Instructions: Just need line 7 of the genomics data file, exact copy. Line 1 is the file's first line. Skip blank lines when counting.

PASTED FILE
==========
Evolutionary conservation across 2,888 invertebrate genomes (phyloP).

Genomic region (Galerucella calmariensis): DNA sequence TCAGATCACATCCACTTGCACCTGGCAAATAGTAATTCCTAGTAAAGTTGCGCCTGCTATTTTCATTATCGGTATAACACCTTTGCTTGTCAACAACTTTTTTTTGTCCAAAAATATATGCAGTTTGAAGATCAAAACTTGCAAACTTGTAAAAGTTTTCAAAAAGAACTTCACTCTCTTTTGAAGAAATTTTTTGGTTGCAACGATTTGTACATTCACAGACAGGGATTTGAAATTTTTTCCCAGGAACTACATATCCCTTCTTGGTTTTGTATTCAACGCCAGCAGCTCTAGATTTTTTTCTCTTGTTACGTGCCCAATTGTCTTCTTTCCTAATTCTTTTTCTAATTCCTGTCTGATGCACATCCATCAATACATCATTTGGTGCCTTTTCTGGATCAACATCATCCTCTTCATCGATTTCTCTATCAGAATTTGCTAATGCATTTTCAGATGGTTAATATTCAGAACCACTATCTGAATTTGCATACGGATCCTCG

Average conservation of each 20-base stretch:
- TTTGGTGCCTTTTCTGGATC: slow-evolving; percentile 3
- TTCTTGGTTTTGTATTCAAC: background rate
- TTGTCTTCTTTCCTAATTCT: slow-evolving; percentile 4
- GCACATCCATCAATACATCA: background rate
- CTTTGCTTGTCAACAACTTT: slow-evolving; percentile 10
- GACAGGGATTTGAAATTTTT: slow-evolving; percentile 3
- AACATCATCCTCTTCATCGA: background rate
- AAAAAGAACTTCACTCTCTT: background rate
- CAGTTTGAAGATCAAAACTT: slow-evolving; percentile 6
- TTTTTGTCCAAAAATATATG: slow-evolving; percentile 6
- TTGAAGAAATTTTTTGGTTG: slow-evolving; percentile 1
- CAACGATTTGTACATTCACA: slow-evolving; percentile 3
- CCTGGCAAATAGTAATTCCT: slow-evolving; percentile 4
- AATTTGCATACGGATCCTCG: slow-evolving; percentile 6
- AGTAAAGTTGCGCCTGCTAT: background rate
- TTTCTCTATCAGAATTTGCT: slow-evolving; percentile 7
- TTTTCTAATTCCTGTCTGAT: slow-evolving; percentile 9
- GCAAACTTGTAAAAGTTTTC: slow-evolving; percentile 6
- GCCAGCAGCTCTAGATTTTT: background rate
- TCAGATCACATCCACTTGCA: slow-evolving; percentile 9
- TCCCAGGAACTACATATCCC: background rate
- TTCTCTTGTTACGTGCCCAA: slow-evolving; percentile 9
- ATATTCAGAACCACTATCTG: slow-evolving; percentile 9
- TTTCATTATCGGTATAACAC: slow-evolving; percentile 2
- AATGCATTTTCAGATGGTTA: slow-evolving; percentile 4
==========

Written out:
- GCACATCCATCAATACATCA: background rate